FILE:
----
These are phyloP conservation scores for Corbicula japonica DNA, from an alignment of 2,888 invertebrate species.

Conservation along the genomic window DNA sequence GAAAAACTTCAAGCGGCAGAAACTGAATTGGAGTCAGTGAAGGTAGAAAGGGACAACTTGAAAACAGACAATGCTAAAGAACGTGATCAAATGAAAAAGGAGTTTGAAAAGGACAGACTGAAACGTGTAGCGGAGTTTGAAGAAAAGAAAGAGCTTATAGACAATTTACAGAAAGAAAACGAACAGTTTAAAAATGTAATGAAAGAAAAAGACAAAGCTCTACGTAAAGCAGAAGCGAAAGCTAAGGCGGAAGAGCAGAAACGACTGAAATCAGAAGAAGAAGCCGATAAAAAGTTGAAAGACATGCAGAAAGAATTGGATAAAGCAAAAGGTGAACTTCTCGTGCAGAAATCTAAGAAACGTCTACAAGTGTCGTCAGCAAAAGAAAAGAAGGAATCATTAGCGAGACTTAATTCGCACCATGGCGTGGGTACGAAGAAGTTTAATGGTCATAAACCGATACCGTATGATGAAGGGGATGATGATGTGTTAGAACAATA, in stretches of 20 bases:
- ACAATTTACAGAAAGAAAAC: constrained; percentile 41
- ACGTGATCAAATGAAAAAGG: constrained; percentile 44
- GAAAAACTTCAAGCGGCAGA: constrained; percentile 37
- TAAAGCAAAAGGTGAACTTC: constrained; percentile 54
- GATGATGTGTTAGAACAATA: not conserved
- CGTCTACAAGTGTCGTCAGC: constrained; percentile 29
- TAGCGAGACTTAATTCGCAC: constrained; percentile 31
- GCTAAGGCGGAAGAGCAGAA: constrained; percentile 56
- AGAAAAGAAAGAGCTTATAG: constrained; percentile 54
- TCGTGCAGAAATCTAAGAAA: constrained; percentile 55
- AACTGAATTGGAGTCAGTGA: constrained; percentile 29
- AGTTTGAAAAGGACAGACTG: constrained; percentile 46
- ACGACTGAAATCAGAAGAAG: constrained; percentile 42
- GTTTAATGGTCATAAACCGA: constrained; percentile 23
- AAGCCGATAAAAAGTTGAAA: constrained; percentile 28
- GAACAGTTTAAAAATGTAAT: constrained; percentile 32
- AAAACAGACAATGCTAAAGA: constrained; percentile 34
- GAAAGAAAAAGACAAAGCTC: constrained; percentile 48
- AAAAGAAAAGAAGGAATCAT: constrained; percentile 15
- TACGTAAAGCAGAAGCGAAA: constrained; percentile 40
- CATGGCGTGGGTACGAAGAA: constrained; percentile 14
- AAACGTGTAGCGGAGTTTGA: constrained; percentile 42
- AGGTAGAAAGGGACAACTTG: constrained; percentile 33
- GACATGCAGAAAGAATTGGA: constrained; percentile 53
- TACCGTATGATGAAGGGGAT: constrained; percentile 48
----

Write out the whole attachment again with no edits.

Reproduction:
These are phyloP conservation scores for Corbicula japonica DNA, from an alignment of 2,888 invertebrate species.

Conservation along the genomic window DNA sequence GAAAAACTTCAAGCGGCAGAAACTGAATTGGAGTCAGTGAAGGTAGAAAGGGACAACTTGAAAACAGACAATGCTAAAGAACGTGATCAAATGAAAAAGGAGTTTGAAAAGGACAGACTGAAACGTGTAGCGGAGTTTGAAGAAAAGAAAGAGCTTATAGACAATTTACAGAAAGAAAACGAACAGTTTAAAAATGTAATGAAAGAAAAAGACAAAGCTCTACGTAAAGCAGAAGCGAAAGCTAAGGCGGAAGAGCAGAAACGACTGAAATCAGAAGAAGAAGCCGATAAAAAGTTGAAAGACATGCAGAAAGAATTGGATAAAGCAAAAGGTGAACTTCTCGTGCAGAAATCTAAGAAACGTCTACAAGTGTCGTCAGCAAAAGAAAAGAAGGAATCATTAGCGAGACTTAATTCGCACCATGGCGTGGGTACGAAGAAGTTTAATGGTCATAAACCGATACCGTATGATGAAGGGGATGATGATGTGTTAGAACAATA, in stretches of 20 bases:
- ACAATTTACAGAAAGAAAAC: constrained; percentile 41
- ACGTGATCAAATGAAAAAGG: constrained; percentile 44
- GAAAAACTTCAAGCGGCAGA: constrained; percentile 37
- TAAAGCAAAAGGTGAACTTC: constrained; percentile 54
- GATGATGTGTTAGAACAATA: not conserved
- CGTCTACAAGTGTCGTCAGC: constrained; percentile 29
- TAGCGAGACTTAATTCGCAC: constrained; percentile 31
- GCTAAGGCGGAAGAGCAGAA: constrained; percentile 56
- AGAAAAGAAAGAGCTTATAG: constrained; percentile 54
- TCGTGCAGAAATCTAAGAAA: constrained; percentile 55
- AACTGAATTGGAGTCAGTGA: constrained; percentile 29
- AGTTTGAAAAGGACAGACTG: constrained; percentile 46
- ACGACTGAAATCAGAAGAAG: constrained; percentile 42
- GTTTAATGGTCATAAACCGA: constrained; percentile 23
- AAGCCGATAAAAAGTTGAAA: constrained; percentile 28
- GAACAGTTTAAAAATGTAAT: constrained; percentile 32
- AAAACAGACAATGCTAAAGA: constrained; percentile 34
- GAAAGAAAAAGACAAAGCTC: constrained; percentile 48
- AAAAGAAAAGAAGGAATCAT: constrained; percentile 15
- TACGTAAAGCAGAAGCGAAA: constrained; percentile 40
- CATGGCGTGGGTACGAAGAA: constrained; percentile 14
- AAACGTGTAGCGGAGTTTGA: constrained; percentile 42
- AGGTAGAAAGGGACAACTTG: constrained; percentile 33
- GACATGCAGAAAGAATTGGA: constrained; percentile 53
- TACCGTATGATGAAGGGGAT: constrained; percentile 48